Though only 17 years of age, I consider myself an experienced farmer. I have worked alongside my father on our family’s farm since I was a small child, learning the skills of agriculture and developing a desire to make farming my own life’s work. Living on a farm that has belonged to and supported our family for generations, I am acutely aware of how drastically farming techniques have changed over the years.
Our family has always been open to new ideas and advances in agriculture; we believe that is why our farm has been able to operate continuously for 125 years. Never more than today, however, has the need for efficient crop production been so pressing.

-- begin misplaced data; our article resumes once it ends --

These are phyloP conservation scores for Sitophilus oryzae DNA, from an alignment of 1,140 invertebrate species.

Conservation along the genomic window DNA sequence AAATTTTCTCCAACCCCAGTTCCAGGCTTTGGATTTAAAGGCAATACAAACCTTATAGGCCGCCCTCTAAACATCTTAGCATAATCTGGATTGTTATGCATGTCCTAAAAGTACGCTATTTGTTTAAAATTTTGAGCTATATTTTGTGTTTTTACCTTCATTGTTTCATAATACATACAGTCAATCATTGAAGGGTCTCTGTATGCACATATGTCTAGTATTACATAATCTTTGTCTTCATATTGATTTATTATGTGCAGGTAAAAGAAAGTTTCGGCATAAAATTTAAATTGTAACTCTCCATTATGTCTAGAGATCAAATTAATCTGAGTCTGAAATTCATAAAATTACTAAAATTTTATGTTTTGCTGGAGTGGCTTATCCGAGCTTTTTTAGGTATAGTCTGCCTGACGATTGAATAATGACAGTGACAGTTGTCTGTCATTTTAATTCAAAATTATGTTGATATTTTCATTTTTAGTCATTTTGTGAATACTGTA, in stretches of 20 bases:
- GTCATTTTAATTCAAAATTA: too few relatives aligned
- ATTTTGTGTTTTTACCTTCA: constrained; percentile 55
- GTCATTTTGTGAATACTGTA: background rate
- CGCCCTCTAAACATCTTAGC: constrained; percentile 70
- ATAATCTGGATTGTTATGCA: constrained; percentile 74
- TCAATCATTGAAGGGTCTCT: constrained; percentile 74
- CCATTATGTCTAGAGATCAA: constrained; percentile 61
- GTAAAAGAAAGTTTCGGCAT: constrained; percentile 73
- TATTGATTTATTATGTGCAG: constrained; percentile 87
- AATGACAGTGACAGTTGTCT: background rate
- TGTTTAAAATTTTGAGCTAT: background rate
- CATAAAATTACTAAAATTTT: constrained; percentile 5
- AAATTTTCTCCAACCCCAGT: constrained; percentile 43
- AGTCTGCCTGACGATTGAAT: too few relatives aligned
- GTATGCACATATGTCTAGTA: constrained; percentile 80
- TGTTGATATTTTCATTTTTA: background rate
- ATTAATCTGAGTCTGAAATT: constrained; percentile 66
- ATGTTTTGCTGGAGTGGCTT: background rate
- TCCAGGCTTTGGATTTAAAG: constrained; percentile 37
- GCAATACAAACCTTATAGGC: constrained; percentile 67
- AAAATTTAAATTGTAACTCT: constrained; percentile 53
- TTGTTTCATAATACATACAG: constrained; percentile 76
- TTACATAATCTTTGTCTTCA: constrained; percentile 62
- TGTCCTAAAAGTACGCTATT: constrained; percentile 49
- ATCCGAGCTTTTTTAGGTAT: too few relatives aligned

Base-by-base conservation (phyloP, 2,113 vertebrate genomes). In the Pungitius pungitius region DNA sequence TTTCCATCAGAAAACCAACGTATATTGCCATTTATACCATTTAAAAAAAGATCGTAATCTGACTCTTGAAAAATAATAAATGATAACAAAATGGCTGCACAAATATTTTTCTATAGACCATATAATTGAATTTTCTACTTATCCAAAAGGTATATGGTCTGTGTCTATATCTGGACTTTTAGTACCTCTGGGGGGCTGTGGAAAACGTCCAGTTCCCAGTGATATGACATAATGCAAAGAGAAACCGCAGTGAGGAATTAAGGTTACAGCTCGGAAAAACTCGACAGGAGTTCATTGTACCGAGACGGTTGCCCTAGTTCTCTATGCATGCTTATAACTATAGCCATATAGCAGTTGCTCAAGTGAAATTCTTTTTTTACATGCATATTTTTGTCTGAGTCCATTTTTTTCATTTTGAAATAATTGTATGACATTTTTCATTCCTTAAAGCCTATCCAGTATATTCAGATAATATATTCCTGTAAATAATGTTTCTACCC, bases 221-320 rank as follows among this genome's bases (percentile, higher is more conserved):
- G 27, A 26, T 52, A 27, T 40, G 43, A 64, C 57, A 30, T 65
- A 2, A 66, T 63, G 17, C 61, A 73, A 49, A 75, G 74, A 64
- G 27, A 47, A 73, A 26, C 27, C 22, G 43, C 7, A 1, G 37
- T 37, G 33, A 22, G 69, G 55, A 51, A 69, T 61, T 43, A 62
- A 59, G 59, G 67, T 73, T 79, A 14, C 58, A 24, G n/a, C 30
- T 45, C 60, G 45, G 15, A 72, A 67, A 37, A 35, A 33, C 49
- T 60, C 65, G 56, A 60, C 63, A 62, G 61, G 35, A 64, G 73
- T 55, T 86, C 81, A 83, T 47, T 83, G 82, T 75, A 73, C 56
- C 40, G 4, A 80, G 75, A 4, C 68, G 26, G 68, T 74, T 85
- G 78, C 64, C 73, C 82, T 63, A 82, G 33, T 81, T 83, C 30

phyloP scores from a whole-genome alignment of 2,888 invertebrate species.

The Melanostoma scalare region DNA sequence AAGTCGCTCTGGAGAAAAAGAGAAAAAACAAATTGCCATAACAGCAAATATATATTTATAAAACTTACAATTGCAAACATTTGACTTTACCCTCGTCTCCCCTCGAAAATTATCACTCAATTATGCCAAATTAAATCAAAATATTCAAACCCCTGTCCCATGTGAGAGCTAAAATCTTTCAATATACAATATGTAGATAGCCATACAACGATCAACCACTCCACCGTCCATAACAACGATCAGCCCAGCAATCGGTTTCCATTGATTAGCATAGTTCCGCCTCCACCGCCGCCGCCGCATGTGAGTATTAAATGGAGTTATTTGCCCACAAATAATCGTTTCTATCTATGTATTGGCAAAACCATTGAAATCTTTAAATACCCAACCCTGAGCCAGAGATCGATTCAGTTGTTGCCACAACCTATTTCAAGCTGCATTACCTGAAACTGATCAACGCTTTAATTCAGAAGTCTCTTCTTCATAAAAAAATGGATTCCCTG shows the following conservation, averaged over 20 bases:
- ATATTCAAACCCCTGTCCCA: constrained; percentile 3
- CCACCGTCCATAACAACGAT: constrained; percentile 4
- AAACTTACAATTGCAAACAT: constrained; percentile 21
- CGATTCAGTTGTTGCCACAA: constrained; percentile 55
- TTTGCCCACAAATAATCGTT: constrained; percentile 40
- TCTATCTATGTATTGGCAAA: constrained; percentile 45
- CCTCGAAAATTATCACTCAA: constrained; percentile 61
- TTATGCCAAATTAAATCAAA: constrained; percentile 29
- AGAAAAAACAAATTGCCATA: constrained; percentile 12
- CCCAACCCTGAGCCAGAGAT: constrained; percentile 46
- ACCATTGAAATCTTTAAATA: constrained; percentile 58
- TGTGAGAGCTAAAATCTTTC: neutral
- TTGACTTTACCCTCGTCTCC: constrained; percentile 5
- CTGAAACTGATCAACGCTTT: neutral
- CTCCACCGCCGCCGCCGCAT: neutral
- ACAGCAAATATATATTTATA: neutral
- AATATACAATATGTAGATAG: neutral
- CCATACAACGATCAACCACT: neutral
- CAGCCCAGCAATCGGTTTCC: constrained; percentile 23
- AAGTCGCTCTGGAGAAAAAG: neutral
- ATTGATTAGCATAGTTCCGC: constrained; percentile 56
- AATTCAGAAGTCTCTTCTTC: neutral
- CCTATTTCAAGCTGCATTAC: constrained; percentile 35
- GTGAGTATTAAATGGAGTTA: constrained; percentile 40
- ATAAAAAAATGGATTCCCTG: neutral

With farm profit margins alarmingly slim, the innovation of conservation tillage has proved to be invaluable. Our primary benefits from switching to no-till have been an increase in crop yields and a noticeable improvement in the well-being of our farm due to the virtual elimination of erosion. A side benefit has been the excellent conditions created for wildlife.
At this point, our farm is producing cotton, corn, soybeans and a variety of grains, all of which are being no-tilled. Our transition from the traditional tillage methods has taken about 8 years. As we began experimenting with no-till, my maternal grandfather (a lifelong, full-time farmer) was extremely dubious and tried to discourage this new approach. He has become a believer, even stating that no-till would do as much for farming as had the progression in…